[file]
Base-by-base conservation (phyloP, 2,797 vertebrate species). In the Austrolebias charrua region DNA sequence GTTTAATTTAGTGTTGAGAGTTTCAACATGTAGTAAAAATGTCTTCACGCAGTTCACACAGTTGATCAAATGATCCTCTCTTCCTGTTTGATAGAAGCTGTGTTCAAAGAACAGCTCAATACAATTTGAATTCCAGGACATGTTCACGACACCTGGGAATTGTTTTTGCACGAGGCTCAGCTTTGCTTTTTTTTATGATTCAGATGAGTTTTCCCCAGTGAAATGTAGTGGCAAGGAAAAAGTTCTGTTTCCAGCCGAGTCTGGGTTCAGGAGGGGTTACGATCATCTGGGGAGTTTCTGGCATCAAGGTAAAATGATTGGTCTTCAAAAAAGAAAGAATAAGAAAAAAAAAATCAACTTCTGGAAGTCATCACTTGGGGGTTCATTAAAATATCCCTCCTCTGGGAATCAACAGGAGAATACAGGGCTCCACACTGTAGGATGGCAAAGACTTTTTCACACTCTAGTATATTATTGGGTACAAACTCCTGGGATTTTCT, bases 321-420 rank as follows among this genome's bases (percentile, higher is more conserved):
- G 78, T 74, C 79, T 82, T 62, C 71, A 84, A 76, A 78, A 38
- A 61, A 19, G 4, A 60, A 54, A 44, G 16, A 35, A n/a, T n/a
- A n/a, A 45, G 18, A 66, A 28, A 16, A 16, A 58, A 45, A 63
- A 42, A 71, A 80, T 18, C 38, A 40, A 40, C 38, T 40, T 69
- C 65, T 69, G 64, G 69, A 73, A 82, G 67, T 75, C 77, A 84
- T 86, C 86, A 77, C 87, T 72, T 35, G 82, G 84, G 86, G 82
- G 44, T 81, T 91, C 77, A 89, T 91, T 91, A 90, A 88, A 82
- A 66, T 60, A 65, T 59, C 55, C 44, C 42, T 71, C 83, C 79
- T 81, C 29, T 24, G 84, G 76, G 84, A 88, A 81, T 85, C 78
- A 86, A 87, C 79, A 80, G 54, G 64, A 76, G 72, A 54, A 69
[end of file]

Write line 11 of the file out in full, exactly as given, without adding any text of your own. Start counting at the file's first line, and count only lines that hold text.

- A 86, A 87, C 79, A 80, G 54, G 64, A 76, G 72, A 54, A 69